A description of Canada in 1799
Canada, or New France, is a wide country of North America
bounded East by the Ocean,
West by the Mississipi river, South by the English colonies
and North by unknown countries.
John and Sebastien Cabot, father and son, discovered the island of Newfoundland
and part of the land of Labrador in 1497.
They appear to be the first discoverers of Canada.
This country is almost as wide as Europe.
In general, it’s a good place to live but the extremely harsh winter lasts six months.
The newly cultivated lands are very rich.
They produce good wheat which is sown in May and harvested in August.
Most of the vegetables, especially the peas, grow very well
and are excellent.
The woods are filled with wild grapevine, game and peculiar animals.
The beaver is the most useful and most curious of all.
The rivers, ponds and lakes are filled with fishes.
The most considerable river is the Saint Lawrence,
which flows accross the country from South ouest to North east.
There are numerous types of trees unknown in Europe and others
that we know of,
like the maple tree, that produces an admirable liquor,
the white spruce, secreting the balm called turpentine of Canada,
estimated for the healing of wounds, chest and stomach pains.
This whole country is inhabitated by Savages who can be
divided in four languages,
the Sioux, Algonkin, Huron and Eskimo.
Most of these Savages are nomads and live from hunting.
They are rarely deformed, have big black eyes, are alert,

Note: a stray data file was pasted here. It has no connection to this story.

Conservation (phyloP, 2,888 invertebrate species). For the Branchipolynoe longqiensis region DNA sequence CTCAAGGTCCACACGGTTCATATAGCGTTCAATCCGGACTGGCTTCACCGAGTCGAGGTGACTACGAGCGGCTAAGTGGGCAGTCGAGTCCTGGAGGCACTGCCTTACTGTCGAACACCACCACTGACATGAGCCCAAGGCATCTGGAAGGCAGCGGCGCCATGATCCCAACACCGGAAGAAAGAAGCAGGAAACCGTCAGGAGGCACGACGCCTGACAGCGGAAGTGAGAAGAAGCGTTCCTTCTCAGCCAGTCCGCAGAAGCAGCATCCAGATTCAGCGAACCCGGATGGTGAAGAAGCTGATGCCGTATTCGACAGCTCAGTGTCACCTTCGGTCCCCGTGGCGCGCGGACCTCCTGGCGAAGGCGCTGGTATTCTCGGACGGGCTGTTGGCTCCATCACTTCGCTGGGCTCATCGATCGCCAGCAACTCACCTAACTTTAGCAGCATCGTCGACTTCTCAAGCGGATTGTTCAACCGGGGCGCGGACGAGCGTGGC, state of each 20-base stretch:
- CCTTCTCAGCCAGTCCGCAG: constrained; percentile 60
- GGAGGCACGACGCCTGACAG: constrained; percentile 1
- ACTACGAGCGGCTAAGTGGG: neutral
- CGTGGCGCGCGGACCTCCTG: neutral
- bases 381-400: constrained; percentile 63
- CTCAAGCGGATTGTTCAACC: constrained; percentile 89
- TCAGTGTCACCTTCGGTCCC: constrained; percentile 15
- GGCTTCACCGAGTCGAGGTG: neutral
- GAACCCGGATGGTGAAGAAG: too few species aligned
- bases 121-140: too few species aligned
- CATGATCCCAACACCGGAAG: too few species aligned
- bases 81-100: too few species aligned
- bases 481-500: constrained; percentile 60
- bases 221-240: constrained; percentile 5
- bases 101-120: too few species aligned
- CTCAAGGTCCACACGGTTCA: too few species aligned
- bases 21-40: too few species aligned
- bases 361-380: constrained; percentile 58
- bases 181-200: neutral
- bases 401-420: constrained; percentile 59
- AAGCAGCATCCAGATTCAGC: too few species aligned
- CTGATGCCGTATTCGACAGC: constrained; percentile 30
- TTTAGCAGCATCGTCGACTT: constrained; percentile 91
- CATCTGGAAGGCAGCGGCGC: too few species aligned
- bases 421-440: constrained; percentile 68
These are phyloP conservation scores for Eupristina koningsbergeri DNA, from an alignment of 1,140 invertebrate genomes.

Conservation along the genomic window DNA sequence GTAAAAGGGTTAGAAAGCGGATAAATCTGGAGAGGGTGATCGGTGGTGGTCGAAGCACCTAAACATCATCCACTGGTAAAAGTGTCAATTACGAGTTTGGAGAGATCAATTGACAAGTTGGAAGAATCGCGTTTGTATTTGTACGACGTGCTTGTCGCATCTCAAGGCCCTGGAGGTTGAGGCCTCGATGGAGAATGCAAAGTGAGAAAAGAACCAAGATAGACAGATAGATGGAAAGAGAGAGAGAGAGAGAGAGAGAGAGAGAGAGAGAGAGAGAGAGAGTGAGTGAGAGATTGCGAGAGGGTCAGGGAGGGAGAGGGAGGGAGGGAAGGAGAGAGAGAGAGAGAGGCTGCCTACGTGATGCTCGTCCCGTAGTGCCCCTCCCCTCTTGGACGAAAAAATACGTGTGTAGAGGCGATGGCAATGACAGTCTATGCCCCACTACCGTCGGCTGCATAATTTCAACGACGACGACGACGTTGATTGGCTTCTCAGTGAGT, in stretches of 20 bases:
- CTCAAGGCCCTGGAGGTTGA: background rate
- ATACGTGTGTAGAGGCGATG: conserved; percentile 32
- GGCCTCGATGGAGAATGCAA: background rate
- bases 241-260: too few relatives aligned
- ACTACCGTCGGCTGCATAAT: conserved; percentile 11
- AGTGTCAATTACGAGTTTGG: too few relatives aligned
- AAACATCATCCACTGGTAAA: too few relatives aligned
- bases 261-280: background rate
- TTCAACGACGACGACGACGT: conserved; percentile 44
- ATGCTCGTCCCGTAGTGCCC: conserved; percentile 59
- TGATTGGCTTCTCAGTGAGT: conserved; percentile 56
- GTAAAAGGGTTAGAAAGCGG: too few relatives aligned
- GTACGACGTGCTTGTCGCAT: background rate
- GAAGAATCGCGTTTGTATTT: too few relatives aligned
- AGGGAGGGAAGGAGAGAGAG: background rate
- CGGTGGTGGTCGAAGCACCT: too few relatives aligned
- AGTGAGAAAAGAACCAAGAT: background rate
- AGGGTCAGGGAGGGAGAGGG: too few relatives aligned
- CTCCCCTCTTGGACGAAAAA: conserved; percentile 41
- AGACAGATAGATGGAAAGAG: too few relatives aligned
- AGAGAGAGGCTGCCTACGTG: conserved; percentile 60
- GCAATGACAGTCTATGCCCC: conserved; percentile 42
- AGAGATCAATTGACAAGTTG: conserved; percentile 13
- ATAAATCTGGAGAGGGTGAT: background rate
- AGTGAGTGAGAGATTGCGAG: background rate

tireless and jealous of their liberty.
They extremely love alcohol and when they are intoxicated, they become furious.
In the Huron nations, the chief are hereditary by the women.
In other nations they are elected. All the Savages believe in a first spirit
and tutelary genius, to whom they make sacrifices. They do the same for the sun.
Their wars are very bloody. They now use fire-arms.
Those who are christians were instructed by the Jesuits.
The French began to settle the country in 1539, but their
became substantial only in 1608. The English took possession the country in 1629
and gave it back en in 1632.
The 30 000 French people are ruled by a governor, an intendant
and a bishop.
The French Canadians, or Creoles of Canada, are well built,
robust and industrious, brave and presomptuous but a little frivolous.
The women are pretty, skillful and spirituous.
Quebec is the capital of Canada.
This country was given to Great Britain by the treaty of Versailles on Febuary 10, 1763.
The English maintain the Catholic religion
and the form of government established by the French.
Translated by Renée Gauthier
© Alain Chebroux, Count of Argenteuil : www.count-argenteuil.com